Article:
Managing the textile/garment production process, and its associated risks, ethically requires investment and commitment from clothing – and textile – companies. However, the drive to produce huge volumes of textiles and garments quickly and cheaply has led to production systems where companies outsource to middlemen huge portions of the production process. In this way, companies have outsourced a lot of production risks, and costs. They’ve also outsourced a lot of the control, and visibility, of these processes. And they’ve done so in countries where workers, animals, and the environment are subject to much less protection.

#SewSolidarity Ilsley Skirt

Like many sewists, I buy limited RTW clothes, but I don’t think that makes these issues any less relevant to me, given the huge global impact of these processes. Also, I do buy a lot of fabric – and many of the same issues apply to fabric production.

Each year, the Uzbekistan government transports approximately a million of it’s own citizens, including children, from their homes to serve as forced labour, picking cotton for two months during harvest time (read more here). These people are given mandatory quotas to meet and are punished or fined if they fail to meet them. As a shopper, it isn’t easy to tell if the bolls used to create a bolt of cotton originally came from Uzbekistan, but, if so, forced child labours probably picked those bolls.

#SewSolidarity Ilsley Skirt

Poorly regulated factories processing and dyeing fabrics are also hugely problematic. Not only for staff provided with inadequate protection from fibres and chemicals, but also for surrounding populations. Treating the water used in dyeing to remove chemicals has a cost associated with it, so factories regularly pump untreated water into waterways. This is a huge issue in India and in China, with 1 in 4 of China’s population drinking contaminated water daily. There have been multiple incidents of rivers taking on the colour of a dye from a nearby factory, including the Caledon river being dyed indigo.

We’ve all become spoilt by cheap prices, and accustomed to spending less but buying more, but the prices are false. It isn’t possible to produce a t-shirt for £3, or a pair of jeans for £6, or probably a metre of fabric for £1, if all aspects of the production process have been managed sustainably and responsibly. Obviously a high price isn’t a guarantee that something has been produced ethically, but I’m adjusting what I expect to pay so that I don’t see £5 for a ball of wool or £10-20 for a metre of fabric as ‘expensive’.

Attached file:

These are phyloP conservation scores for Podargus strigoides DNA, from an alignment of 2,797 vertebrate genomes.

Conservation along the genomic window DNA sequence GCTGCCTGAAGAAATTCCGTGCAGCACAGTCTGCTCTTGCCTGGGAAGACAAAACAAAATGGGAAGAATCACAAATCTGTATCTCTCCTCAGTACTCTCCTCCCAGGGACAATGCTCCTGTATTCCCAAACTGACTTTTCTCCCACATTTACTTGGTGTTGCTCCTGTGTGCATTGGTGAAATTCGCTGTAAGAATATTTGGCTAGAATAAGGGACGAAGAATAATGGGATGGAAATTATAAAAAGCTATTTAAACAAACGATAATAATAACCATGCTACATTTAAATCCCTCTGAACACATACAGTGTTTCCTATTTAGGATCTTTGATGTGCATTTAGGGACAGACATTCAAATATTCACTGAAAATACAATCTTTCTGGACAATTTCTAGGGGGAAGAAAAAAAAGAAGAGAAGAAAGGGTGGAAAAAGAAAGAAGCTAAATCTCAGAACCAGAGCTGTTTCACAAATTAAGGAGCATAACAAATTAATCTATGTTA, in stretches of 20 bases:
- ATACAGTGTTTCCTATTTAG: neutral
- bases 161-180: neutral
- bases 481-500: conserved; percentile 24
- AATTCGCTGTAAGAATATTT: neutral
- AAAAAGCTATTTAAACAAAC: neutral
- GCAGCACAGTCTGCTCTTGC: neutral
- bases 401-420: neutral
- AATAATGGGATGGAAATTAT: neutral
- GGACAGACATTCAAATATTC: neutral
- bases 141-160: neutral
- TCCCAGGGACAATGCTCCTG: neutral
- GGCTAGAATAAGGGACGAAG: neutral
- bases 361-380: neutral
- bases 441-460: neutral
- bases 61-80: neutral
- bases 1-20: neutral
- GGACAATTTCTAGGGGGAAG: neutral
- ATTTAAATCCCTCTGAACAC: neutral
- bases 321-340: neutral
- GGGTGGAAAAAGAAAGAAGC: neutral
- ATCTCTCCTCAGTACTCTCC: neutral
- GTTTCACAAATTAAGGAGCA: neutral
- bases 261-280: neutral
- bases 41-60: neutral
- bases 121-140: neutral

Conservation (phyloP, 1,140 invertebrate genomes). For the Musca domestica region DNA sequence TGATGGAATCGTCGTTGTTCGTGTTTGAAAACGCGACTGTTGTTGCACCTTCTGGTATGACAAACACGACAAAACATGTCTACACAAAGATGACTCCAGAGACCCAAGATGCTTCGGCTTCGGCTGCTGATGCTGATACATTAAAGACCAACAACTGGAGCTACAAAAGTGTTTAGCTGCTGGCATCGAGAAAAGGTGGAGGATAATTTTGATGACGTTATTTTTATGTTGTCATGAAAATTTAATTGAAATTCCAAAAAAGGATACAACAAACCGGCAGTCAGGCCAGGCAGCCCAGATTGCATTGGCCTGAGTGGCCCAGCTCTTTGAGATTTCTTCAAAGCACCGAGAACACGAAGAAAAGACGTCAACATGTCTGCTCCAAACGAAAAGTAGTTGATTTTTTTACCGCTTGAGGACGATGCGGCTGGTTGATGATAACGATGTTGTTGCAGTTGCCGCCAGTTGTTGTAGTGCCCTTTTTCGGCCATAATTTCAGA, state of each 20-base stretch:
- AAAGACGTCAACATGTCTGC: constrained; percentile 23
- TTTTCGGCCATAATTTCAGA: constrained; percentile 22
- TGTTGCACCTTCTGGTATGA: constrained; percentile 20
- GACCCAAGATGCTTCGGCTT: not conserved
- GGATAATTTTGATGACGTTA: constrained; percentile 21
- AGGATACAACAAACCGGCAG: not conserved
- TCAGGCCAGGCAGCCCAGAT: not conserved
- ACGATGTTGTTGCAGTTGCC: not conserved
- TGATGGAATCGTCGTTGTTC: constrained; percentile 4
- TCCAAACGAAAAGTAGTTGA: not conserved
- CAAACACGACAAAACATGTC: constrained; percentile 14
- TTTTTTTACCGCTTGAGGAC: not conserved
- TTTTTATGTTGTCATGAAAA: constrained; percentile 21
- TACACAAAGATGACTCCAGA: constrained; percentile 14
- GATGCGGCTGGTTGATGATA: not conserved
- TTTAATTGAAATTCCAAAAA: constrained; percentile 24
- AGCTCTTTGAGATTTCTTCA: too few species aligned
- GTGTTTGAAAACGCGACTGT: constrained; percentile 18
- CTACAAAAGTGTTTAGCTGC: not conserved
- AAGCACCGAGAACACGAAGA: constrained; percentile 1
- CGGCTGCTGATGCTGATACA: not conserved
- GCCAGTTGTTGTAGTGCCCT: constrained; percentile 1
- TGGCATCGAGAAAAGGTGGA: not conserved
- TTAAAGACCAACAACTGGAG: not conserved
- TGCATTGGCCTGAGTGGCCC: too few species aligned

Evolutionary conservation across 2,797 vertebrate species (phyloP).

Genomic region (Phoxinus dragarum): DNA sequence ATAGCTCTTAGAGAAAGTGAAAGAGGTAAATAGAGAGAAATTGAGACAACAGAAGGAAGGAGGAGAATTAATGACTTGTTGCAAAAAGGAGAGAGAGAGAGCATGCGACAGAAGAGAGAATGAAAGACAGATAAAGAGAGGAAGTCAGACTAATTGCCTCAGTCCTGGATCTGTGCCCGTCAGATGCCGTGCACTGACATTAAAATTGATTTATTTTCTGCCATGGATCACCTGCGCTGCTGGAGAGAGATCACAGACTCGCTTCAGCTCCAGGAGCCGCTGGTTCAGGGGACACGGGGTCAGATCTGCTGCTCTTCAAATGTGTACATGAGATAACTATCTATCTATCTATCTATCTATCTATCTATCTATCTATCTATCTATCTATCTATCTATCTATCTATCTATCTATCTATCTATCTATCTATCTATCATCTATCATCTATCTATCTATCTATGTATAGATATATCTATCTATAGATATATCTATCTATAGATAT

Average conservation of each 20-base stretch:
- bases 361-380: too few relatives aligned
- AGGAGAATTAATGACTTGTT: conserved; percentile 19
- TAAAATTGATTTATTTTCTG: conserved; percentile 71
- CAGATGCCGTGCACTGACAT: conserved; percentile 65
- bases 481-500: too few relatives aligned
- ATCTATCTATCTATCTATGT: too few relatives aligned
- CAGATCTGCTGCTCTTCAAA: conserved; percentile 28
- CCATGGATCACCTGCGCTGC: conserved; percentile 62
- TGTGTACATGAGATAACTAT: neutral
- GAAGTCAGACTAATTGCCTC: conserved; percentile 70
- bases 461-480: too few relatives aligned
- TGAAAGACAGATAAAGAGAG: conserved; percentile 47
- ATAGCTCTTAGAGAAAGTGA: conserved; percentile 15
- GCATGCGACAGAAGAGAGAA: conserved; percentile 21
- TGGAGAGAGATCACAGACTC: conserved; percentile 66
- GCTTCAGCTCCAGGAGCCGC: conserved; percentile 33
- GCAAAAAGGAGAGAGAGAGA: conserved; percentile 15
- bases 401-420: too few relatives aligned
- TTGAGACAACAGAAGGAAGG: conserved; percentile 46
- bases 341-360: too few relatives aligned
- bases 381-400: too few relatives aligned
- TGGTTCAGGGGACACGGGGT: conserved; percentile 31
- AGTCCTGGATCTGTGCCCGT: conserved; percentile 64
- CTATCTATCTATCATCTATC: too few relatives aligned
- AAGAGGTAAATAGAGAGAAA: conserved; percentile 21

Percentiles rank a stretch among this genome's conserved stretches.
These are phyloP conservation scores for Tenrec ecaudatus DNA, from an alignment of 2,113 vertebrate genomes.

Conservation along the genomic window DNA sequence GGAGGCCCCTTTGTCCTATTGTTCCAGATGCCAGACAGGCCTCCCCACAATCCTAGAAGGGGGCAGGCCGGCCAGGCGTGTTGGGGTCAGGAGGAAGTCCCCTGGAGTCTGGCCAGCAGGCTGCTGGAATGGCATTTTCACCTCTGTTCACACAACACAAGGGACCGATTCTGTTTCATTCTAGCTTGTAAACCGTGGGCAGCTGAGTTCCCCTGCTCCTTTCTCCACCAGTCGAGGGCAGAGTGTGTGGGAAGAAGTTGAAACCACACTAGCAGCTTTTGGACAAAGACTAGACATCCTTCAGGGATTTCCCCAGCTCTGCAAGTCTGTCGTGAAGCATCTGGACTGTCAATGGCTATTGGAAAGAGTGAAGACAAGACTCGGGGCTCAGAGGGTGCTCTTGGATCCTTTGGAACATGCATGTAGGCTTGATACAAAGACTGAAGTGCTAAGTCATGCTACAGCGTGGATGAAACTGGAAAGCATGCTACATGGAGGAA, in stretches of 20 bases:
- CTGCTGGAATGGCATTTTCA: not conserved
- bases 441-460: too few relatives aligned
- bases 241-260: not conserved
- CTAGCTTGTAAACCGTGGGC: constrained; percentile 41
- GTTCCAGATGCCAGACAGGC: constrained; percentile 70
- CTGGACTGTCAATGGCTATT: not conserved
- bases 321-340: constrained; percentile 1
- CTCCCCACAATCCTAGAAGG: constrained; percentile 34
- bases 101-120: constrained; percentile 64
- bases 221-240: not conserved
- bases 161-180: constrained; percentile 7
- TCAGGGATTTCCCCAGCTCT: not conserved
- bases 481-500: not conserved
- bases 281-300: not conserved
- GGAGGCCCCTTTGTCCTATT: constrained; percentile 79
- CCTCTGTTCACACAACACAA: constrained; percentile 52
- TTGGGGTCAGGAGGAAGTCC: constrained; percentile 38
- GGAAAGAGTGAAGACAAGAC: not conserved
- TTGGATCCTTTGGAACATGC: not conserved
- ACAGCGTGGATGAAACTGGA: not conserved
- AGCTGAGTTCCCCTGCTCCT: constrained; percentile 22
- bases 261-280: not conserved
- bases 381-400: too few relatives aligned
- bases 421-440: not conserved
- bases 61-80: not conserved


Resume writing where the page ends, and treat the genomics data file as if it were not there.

#SewSolidarity Ilsley Skirt

Obviously it isn’t easy when you pick up an item of clothing, or a bolt of fabric, to know how it was produced, but from now on I’m going to at least consider those questions, and think about the resources, people and animals involved.

Otherwise we’re validating those clothing companies who have excused their own practices by stating that consumers don’t care how their products are manufactured.

All facts referred to are courtesy of ‘To Die For: Is Fashion Wearing Out the World?’ by Lucy Siegle, which I’d hugely recommend.


9 Comments

Balloon Skirt from Stylish Skirts

Balloon Skirt from Stylish Skirts, Sato Watanabe

Have you seen the Japan Sew Along (#jsa2015), taking place on Tanoshii? I learned about it on Instagram, courtesy of Sew Busy Lizzy.

Balloon Skirt from Stylish Skirts, Sato Watanabe

This is my contribution to the sew-along, based on the short variation of the Balloon Skirt from Stylish Skirts: 23 Simple Designs to Flatter Every Figure by Sato Watanabe.

Stylish Skirts, Sato Watanabe

The premise of Stylish Skirts is that the book provides you with instructions to draft each of the projects included. No paper patterns are included. Given that the premise of the book is to support you to draft skirts yourself, I didn’t worry too much about strictly following the instructions in the book when making this skirt.

Balloon Skirt from Stylish Skirts, Sato Watanabe

The Balloon Skirt in the book has both a zip and a waist tie. I couldn’t really see the point of including both, and as my fabric had a slight stretch I actually did away with any fastening (yay!), as it’s possible to slip the skirt on and off.

The Balloon Skirt in the book is constructed from three panels, brought in using pleats, to create lots of volume. I cut my skirt as one single panel along the full length of my fabric. As a result, my pleats needed to be much narrower so the ‘balloon’ effect isn’t as dramatic. I would like to make another version with greater volume for the full effect – perhaps in the longer length, which I love the look of in the book (although the tops that both versions are styled with don’t do much for me).

Balloon Skirt from Stylish Skirts, Sato Watanabe

Construction wise my skirt is two loops of fabric – the outside loop is attached to a shorter loop at the hem to create the balloon effect. The two loops are attached at the top by a waistband. Super simple.

The fabric used is a jacquard from Barry’s. It’s a daisy print in two shades of gold, and has a slight one-way stretch. I bought way too much (as per usual, which is why my stash is full of small, useless lengths of fabric) and have quite a bit left over that I think would make a great pair of shorts.

Stylish Skirts, Sato Watanabe